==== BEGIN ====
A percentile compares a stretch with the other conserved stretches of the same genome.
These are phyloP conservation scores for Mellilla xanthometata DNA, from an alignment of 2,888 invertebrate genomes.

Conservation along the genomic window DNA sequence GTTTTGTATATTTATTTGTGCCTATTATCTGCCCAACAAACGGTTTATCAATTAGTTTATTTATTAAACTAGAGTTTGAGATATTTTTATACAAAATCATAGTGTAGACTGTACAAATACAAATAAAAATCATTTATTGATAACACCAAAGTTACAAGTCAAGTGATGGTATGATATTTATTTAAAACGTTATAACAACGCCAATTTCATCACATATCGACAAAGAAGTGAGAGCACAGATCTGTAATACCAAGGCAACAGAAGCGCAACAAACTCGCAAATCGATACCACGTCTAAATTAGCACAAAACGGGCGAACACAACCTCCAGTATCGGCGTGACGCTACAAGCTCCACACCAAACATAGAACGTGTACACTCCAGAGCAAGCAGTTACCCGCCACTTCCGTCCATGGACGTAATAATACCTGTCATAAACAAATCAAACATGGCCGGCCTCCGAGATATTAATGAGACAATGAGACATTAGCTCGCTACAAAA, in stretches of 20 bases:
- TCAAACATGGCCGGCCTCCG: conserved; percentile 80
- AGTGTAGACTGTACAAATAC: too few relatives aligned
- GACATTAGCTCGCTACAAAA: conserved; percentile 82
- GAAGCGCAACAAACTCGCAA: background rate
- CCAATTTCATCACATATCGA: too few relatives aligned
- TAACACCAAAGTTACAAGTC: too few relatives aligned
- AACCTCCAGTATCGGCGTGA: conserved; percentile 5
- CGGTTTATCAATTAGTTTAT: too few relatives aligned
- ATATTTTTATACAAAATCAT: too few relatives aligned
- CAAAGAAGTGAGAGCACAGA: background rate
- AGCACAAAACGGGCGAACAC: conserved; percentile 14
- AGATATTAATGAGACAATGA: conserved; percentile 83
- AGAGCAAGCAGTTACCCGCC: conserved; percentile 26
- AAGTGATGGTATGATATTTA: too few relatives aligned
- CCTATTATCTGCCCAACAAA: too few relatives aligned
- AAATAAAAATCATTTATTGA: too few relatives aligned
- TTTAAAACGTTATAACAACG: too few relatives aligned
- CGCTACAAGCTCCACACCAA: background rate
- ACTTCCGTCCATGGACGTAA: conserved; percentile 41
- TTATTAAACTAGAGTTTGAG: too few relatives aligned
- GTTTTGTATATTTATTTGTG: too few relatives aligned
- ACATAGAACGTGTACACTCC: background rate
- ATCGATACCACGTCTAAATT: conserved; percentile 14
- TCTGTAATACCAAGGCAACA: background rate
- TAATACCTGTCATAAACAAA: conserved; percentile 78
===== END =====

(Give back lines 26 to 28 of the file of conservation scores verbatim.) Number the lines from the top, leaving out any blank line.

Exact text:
- ATCGATACCACGTCTAAATT: conserved; percentile 14
- TCTGTAATACCAAGGCAACA: background rate
- TAATACCTGTCATAAACAAA: conserved; percentile 78